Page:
This broadsheet print format9 serves as a soft launch, allowing us to learn what we'll need for the next publication. In our research on what it takes to start a magazine, we had a conversation with Nu Goteh, the co-founder of Deem Journal. He advised us, "Part of the formula is naïveté. Just go for it." So, we did.

1 The 2020 lecture by Nati Linares and Francisco Perez for”'Media Tools for Liberation” presented a range of alternative terms for the solidarity economy. These include: new economy, economic democracy, social economy, democratic socialism, socialism, feminist economy, twenty-first century socialism, people’s economy, eco-socialism, council communism, anarcho-communism, and libertarian socialism.

2 SolidarityNYC is a collective of organizers and researchers who promote, connect, and support New York City’s solidarity economy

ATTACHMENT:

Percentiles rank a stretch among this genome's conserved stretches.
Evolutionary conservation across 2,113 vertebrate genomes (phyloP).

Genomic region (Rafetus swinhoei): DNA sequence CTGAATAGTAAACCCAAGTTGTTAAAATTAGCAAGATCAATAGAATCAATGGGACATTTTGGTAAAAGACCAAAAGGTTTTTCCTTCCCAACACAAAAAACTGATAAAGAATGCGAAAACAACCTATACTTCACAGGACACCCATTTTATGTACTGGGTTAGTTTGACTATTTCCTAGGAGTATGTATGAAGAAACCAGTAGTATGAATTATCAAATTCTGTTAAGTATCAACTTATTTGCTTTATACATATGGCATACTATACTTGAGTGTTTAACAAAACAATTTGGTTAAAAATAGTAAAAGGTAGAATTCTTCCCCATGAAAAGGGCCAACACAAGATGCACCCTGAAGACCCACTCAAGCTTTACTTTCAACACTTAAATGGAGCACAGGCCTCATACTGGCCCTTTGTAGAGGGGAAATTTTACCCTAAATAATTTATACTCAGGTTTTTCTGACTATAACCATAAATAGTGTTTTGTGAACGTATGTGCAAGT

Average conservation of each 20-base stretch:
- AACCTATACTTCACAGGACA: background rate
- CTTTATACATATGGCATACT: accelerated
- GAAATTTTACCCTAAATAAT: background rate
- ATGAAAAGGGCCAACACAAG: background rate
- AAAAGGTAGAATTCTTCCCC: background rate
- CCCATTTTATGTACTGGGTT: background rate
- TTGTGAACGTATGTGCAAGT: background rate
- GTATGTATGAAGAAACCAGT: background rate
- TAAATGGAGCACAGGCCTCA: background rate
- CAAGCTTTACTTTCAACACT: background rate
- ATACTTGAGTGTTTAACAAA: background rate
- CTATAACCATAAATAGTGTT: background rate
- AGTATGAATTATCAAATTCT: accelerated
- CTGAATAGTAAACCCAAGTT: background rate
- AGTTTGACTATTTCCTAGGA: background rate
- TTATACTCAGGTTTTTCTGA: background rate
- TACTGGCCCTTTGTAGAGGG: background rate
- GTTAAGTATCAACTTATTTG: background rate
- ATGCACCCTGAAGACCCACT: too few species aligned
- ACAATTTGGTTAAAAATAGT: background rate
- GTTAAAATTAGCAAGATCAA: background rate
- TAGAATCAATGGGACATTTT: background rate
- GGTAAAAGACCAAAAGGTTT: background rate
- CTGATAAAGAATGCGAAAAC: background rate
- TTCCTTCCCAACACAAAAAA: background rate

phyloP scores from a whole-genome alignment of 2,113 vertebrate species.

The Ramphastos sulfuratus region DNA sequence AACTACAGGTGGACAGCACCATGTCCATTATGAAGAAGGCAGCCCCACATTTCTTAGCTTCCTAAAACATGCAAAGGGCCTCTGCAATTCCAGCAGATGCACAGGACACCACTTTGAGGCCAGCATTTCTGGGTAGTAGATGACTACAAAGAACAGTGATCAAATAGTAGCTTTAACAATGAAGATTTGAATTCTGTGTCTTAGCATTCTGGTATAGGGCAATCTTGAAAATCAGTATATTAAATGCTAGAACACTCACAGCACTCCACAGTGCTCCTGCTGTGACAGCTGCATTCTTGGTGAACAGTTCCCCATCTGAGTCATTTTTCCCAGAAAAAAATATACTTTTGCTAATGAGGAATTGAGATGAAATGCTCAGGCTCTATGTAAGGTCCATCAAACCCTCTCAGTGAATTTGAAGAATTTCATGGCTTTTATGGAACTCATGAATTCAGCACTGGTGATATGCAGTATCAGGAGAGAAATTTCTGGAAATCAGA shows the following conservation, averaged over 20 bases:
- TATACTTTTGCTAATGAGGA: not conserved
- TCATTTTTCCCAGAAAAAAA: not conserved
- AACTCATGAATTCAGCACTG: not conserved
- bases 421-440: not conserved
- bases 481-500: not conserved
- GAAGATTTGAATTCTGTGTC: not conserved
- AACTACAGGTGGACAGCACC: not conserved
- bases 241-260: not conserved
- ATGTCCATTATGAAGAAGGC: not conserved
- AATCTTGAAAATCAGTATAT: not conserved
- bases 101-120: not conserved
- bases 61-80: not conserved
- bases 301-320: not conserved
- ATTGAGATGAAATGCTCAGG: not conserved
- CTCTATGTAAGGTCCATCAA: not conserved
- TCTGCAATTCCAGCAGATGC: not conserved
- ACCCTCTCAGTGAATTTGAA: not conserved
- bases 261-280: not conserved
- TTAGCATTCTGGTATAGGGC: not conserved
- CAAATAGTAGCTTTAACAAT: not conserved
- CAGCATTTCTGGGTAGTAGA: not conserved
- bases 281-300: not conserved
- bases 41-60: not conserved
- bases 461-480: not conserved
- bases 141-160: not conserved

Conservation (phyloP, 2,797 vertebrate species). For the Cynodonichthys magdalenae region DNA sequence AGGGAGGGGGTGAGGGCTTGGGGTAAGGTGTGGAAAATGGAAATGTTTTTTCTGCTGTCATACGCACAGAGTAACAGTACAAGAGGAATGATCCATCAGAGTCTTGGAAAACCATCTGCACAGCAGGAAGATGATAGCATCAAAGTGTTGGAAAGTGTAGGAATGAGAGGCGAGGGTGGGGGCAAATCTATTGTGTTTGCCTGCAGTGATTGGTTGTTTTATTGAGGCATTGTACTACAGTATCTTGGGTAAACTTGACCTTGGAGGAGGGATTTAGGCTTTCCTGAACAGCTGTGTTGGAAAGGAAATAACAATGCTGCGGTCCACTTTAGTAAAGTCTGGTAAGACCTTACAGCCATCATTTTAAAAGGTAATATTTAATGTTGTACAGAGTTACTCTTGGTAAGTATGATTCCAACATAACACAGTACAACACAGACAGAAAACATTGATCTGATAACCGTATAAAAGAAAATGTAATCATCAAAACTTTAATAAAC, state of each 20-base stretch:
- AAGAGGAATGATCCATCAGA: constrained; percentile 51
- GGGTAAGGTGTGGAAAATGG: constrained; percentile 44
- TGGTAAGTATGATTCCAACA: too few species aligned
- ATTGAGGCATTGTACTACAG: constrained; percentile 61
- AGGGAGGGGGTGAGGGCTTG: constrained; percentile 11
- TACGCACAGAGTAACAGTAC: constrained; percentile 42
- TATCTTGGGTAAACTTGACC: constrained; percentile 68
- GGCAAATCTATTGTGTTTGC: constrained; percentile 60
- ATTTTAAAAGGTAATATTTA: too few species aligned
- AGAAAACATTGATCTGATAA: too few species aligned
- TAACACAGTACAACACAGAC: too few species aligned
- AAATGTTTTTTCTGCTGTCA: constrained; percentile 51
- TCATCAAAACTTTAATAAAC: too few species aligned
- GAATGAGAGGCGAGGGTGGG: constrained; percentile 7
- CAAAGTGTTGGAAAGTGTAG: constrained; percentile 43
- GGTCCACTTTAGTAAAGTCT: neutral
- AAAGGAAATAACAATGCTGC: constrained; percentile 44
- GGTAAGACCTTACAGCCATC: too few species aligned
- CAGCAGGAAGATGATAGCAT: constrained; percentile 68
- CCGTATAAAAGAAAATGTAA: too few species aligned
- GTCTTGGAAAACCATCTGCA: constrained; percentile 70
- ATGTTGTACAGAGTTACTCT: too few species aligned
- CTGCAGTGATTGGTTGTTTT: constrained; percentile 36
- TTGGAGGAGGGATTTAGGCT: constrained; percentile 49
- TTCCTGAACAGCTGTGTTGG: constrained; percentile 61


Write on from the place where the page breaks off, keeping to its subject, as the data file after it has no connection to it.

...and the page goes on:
3 Lauren Hudson, “Building Where We Are: The Solidarity-Economy Response to Crisis,” in Rethinking Marxism: Pandemic and the Crisis of Capitalism (Brighton, MA: ReMarx Books, 2020), 172.

4 When Caroline refers to “the commons,” she’s referring to shared resources that are collectively owned and managed by a group or community, rather than being owned or controlled exclusively by individuals or corporations.

5 Caroline Woolard, “What Is A Work Of Art In The Age Of A $120,000 Art Degree? ‘Entrepreneurs Of the Self’ In The New Economy” (Lecture, Schumacher Center for New Economics, 2014).

6 Nomeda & Gediminas Urbonas, "The Pro-test Lab," The Drouth, 2019, 

7 Alicia Kennedy, “A Conversation with LinYee Yuan,” 2023

8 Robin D.G. Kelley, Freedom Dreams: The Black Radical Imagination (New York: Penguin, 2002), xii.

9 The initial publication of Issue 0 was on a two-tone broadsheet print.